NANASE HARADA, Department of Physics, The Ohio State University, Columbus, OH 43210; ERIC HERBST, Departments of Physics, Astronomy, and Chemistry, The Ohio State University, Columbus, OH 43210.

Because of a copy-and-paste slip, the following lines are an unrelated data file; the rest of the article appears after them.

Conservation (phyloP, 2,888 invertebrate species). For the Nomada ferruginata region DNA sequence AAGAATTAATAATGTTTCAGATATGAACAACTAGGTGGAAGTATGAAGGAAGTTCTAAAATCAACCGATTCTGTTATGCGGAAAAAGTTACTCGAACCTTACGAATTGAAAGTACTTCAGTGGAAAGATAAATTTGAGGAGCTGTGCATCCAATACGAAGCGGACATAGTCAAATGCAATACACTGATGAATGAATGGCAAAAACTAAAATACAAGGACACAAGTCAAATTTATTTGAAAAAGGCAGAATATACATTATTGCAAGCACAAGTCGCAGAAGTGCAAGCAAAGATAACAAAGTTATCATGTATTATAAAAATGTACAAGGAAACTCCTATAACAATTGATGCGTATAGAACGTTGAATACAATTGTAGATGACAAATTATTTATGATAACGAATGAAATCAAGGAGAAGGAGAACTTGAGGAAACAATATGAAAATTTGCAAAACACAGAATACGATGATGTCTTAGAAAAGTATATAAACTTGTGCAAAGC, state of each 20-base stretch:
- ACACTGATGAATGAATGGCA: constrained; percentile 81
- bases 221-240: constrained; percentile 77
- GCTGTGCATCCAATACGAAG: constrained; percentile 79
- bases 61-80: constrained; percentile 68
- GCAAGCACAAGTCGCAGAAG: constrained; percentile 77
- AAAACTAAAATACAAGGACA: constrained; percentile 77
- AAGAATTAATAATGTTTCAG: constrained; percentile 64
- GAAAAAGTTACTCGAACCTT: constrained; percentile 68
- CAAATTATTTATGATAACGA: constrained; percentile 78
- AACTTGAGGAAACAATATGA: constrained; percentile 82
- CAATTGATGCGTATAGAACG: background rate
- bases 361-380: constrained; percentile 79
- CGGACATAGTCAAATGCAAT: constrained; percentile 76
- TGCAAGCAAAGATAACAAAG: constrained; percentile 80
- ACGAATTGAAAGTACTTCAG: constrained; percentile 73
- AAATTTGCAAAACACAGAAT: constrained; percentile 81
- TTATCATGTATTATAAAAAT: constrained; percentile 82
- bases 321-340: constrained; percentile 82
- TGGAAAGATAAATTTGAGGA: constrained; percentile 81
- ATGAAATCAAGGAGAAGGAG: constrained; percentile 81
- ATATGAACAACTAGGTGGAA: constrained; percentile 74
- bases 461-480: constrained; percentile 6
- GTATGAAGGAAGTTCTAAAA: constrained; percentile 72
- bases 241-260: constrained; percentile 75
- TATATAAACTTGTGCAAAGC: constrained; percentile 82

We have modeled the chemistry of the low-mass star-forming region L1527 with a model that includes negative ions. Sakai et al. had suggested that L1527 could be a unique source since they detected some unsaturated carbon-chain molecules that are unusual in star forming region such as C nH, C nH2, cyanopolyynes, and also the negative ions C4H- and C6H-. Their preferred explanation for these detections is that methane can evaporate from the grains and form carbon chains during the heat-up of the region. We modeled the chemistry that occurs following methane evaporation when some species are already abundant in the gas, such as CO and N2. We used a gas-phase code that includes negative ions of the families C n-, and C nH-, as well as the newly detected C3N-. Negative ion chemistry can enhance the synthesis of some carbon chains and cyanopolyynes by two mechanisms: (i) by actively forming larger species through reactions with atomic carbon, which affects the chemistry at early time, and (ii) by interfering with the destruction of larger species through the formation of anions, which affects the chemistry at later times, around 105 yr. In L1527, we reproduce most of the observed abundances at a time of 104 yr. At later times, carbon chain anions become even more abundant than electrons, which has an impact on many organic species and ions. The anion-to-neutral ratio in our calculation is higher than observation for C6H- by factor of 4, and for C4H-, by more than three orders of magnitude. In order to explain this difference, more investigation is needed on rates of electron attachment and other reactions regarding anions.